In many ways, I admire the new way of watching TV. It's not just a solo or family experience. People nowadays can be entertained in their own homes while interacting with their friends wherever they might be.

Part of this is very exciting and interesting, but I also often like the down time or being just with my wife and family without all of the other interactions — some may call them distractions — of being part of a larger community all the time.

I fully expect that as I learn from my children how they receive their entertainment, I will find ways in which I will benefit from their new perspective on entertainment.

Until then, I'm going to enjoy television the old-fashioned way ... in the privacy and solitude of my home.

Mark Mathias, a 30-plus year veteran of information technology and a resident of Westport, Connecticut, was named by Computerworld magazine to their inaugural list of “Premier 100 IT Leaders.” This column was originally published in the Westport News on Wednesday 14 November 2012.

Wednesday, November 7, 2012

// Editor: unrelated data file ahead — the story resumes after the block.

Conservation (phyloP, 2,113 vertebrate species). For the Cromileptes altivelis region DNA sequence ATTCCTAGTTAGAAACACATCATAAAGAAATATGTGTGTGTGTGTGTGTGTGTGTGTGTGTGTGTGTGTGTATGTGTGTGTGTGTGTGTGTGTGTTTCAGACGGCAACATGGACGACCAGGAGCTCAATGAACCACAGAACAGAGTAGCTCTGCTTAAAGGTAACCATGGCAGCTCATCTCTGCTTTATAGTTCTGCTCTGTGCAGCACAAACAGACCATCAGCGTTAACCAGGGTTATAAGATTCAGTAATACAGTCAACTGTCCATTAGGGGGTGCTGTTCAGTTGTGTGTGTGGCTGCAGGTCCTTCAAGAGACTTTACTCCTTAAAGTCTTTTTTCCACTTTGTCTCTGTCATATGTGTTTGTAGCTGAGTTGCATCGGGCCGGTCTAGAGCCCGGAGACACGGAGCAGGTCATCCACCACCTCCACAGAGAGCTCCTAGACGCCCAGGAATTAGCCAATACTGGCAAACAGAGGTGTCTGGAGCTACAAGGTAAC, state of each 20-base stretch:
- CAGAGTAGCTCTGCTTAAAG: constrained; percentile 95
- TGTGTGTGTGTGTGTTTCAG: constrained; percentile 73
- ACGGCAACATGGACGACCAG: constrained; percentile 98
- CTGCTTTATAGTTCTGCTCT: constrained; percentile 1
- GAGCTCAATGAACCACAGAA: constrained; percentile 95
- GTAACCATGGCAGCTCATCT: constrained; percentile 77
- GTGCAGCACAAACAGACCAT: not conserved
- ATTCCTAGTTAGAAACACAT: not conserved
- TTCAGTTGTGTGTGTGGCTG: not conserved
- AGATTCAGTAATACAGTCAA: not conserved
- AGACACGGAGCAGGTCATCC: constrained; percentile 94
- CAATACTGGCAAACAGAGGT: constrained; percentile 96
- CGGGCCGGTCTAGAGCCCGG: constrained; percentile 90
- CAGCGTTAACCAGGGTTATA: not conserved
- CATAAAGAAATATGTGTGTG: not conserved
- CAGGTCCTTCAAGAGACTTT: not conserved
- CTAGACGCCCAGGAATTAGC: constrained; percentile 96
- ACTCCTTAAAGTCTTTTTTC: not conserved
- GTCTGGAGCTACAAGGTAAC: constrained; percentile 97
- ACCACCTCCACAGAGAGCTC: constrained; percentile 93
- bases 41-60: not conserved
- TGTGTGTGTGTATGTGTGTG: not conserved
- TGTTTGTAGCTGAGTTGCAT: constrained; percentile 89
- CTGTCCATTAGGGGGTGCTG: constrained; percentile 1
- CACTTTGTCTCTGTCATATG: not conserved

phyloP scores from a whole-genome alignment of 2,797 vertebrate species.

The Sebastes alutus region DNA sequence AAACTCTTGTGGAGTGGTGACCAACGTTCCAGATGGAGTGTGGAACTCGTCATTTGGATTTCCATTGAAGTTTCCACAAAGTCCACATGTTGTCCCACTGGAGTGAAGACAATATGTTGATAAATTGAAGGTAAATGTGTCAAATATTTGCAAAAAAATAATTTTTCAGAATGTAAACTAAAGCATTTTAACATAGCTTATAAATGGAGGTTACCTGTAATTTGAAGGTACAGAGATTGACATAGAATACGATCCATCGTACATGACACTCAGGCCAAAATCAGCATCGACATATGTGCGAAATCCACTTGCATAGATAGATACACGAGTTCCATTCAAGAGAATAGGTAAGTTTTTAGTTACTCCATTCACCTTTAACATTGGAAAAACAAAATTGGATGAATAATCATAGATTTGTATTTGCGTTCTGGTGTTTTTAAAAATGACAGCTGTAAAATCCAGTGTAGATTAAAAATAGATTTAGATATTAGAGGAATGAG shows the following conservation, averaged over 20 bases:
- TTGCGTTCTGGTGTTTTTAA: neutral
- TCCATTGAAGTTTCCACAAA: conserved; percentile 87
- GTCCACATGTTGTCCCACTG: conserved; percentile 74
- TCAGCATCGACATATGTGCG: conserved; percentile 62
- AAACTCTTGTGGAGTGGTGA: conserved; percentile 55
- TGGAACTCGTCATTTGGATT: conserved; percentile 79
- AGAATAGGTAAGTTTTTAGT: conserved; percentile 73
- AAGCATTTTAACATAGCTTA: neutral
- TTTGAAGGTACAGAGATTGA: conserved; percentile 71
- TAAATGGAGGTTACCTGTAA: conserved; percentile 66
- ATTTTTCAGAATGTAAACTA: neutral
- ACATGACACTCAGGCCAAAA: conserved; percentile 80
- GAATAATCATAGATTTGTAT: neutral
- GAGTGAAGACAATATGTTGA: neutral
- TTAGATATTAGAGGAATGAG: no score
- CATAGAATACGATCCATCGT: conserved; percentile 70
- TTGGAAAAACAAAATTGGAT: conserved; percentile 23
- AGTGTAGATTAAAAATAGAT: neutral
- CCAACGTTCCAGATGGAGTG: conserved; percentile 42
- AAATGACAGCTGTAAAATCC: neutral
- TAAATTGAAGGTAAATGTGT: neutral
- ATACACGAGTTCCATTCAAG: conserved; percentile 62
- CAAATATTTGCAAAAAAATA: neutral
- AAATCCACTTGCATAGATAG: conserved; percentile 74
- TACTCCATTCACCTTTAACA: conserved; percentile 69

Living WITHOUT Technology

On Monday 29 October, Hurricane Sandy swept through the Northeast, including Westport.

For most of the town — over 90 percent — power went out early evening. And the power stayed out for days. In fact, five days after Sandy hit, easily 60 percent of the town was still without power.

So what was it like to live without the modern conveniences?

Relatively speaking, Westport was lucky. While many homes were damaged or destroyed, we did not receive the devastation that many communities in New York and New Jersey did.

Nevertheless, most of the town lost one of its basic utilities: Electricity.

Without electricity, when the sun goes down, the house is dark. Very dark. Batteries in flashlights only last so long.